Labour wants McVey ‘sanctioned’ over Universal Credit

Opposition to call for arbitrary, vindictive DWP approach to be turned on secretary of state embarrassed by her own attack on damning NAO report.


Labour will call for work & pensions secretary Esther McVey to be ‘sanctioned’ over her ill-informed attack on a National Audit Office (NAO) report damning Universal Credit.

At today’s Opposition Day debate into McVey’s handling of UC, Labour wants her salary reduced to zero for four weeks – citing the DWPs own evidence in doing so.

In the Commons, McVey made an apology for “inadvertently misleading” members during her ill-informed attack on the NAO and its report branding UC a major policy failure, by turns unwieldy, inefficient, unresponsive and seemingly unable to ever demonstrate value for money.

Where McVey claimed the report didn’t account for “recent changes”, the NAO said it could not assess such changes with the DWP struggling – ironically given its obsession with sanctions – to provide information in a timely manner.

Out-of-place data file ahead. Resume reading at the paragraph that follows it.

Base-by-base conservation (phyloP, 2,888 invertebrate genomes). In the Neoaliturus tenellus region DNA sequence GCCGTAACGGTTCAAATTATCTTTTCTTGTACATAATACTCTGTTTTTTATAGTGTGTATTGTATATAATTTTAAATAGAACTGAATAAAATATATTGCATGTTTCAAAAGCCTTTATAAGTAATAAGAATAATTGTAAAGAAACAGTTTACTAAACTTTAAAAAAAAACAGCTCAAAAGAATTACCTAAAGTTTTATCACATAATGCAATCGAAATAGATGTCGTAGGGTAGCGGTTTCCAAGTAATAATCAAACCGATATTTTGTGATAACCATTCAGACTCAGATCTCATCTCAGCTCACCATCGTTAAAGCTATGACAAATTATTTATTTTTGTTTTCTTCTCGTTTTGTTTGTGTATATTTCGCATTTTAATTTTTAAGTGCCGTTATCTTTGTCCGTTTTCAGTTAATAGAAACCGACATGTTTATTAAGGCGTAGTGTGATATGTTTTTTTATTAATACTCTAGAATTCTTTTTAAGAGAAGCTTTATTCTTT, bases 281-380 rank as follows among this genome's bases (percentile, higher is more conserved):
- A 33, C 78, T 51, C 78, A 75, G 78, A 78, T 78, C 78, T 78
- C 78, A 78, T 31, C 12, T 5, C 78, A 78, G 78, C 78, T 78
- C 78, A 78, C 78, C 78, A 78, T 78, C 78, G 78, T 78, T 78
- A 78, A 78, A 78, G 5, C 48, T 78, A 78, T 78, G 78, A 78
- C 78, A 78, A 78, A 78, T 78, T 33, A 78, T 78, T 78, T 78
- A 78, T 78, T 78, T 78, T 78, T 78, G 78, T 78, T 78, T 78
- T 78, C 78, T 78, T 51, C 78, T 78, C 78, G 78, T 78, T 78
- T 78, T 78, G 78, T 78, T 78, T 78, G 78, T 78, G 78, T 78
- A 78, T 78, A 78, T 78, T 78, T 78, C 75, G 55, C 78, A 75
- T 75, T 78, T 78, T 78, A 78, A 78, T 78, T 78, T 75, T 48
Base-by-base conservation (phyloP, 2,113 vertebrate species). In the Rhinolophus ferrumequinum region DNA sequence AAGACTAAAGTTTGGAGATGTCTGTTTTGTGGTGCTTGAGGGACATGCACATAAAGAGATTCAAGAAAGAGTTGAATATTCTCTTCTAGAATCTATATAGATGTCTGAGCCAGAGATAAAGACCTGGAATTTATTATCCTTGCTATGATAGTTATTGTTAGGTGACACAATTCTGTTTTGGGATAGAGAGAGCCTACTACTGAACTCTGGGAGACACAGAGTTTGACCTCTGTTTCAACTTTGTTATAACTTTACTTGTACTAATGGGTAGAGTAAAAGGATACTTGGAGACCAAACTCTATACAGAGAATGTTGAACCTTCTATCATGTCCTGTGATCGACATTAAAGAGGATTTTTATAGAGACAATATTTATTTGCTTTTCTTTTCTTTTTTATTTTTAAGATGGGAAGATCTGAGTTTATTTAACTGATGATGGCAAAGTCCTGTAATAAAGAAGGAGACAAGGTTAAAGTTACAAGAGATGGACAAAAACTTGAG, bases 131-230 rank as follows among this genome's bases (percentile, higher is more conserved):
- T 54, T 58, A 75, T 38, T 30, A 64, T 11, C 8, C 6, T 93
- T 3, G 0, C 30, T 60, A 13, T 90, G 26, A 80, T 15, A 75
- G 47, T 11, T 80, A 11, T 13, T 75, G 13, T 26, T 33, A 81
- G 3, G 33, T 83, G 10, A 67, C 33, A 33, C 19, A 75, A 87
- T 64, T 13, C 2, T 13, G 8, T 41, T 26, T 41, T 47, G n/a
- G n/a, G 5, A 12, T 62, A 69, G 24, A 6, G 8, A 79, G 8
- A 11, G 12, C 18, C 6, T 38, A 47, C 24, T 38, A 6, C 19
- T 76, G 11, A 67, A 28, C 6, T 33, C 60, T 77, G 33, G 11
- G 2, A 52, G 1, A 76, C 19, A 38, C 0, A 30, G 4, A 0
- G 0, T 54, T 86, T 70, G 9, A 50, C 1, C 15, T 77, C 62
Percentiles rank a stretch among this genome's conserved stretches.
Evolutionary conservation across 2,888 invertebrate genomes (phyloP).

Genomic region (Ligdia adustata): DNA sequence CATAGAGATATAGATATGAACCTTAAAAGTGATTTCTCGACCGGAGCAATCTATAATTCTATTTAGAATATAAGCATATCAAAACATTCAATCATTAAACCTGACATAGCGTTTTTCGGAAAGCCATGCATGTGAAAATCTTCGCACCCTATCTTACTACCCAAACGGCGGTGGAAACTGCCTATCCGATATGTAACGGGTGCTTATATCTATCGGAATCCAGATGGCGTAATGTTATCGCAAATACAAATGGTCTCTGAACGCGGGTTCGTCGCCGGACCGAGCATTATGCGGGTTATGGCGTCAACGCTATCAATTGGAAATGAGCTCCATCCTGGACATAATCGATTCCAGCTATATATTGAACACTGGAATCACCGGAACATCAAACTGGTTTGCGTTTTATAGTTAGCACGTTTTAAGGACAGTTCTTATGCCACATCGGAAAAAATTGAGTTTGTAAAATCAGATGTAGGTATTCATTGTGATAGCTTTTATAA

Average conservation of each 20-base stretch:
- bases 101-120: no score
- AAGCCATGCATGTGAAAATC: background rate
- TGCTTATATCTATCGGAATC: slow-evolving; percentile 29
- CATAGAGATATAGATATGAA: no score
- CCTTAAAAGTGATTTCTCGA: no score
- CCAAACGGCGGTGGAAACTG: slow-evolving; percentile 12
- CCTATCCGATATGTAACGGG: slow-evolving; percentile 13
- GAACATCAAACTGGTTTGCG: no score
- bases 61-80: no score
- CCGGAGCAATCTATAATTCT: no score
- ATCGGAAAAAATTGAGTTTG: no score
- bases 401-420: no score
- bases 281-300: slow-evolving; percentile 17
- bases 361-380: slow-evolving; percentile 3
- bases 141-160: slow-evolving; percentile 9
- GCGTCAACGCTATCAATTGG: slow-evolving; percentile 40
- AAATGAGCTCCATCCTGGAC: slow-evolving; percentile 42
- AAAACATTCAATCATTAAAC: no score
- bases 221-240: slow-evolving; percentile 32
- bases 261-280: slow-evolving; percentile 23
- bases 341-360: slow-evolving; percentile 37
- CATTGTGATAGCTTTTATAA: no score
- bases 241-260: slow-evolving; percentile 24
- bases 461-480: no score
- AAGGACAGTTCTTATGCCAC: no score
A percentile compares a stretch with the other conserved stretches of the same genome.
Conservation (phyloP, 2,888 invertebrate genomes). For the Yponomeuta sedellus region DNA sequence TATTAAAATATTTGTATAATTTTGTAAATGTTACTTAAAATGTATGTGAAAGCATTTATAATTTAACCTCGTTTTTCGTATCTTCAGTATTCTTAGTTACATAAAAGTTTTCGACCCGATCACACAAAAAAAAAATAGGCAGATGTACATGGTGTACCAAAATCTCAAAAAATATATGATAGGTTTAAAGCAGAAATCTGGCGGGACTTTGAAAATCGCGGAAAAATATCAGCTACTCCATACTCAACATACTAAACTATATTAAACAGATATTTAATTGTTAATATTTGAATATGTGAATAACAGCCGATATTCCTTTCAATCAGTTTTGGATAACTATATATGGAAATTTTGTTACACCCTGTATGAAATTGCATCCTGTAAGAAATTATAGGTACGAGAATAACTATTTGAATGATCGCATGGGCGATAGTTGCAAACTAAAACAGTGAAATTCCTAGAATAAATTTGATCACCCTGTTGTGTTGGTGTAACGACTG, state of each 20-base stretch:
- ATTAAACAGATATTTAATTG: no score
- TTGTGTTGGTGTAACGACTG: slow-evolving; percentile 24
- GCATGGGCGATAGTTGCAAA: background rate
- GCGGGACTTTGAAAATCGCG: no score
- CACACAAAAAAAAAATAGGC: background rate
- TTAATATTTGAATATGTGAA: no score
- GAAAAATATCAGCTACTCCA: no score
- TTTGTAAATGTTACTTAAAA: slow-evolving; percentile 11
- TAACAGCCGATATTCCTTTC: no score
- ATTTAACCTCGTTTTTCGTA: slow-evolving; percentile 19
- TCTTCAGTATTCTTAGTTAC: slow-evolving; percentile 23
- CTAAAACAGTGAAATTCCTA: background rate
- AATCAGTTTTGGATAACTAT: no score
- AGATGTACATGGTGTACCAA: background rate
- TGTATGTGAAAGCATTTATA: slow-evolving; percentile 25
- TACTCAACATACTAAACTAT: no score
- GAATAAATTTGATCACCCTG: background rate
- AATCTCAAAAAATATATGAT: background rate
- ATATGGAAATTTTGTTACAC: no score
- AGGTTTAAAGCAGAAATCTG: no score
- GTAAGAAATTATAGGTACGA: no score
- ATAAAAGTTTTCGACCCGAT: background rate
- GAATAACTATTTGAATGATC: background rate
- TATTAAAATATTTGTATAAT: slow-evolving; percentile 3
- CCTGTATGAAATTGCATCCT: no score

McVey’s ‘headline’ claim that UC would help 200,000 people into work – as supposedly signed off by the Treasury – was, the NAO found, unmeasurable with the DWP accepting it could not be proved.

The Opposition Day debate envisages the DWP’s own arbitrary, vindictive approach to claimant sanctions turned on McVey.

A motion to censure McVey for not pausing the UC roll-out cites the DWPs own survey of claimants – published this week – showing 40% are unable to make a claim online.

Uncowed by McVey’s attack, the NAO took the unprecedented step taking her on to say the DWP had signed off on the damning report – an acknowledgement of its factual content

Both McVey and architect of the ‘reform’ Iain Duncan Smith – who called the report shoddy – were exposed the pair as, at best, ill-informed over flaws with the listing flagship policy running six years behind schedule, failing to deliver anticipated cost savings and employment benefits, and leaving thousands of claimants facing debt and destitution.

Shadow work and pensions secretary, Margaret Greenwood, told the Commons the attack on the NAO was “disgraceful” and warned McVey of a need to “wake up to the reality of poverty in Britain”.

Frank Field, the chair of the Commons work and pensions committee, said a “realistic statement” from McVey would have acknowledged UC as transforming the welfare state from one which protects people from poverty to one that drives them into destitution.

Today, the NFA and ARCH became to latest sector critics of the UC roll-out, saying it will not be possible for landlords to sustain present levels of support.

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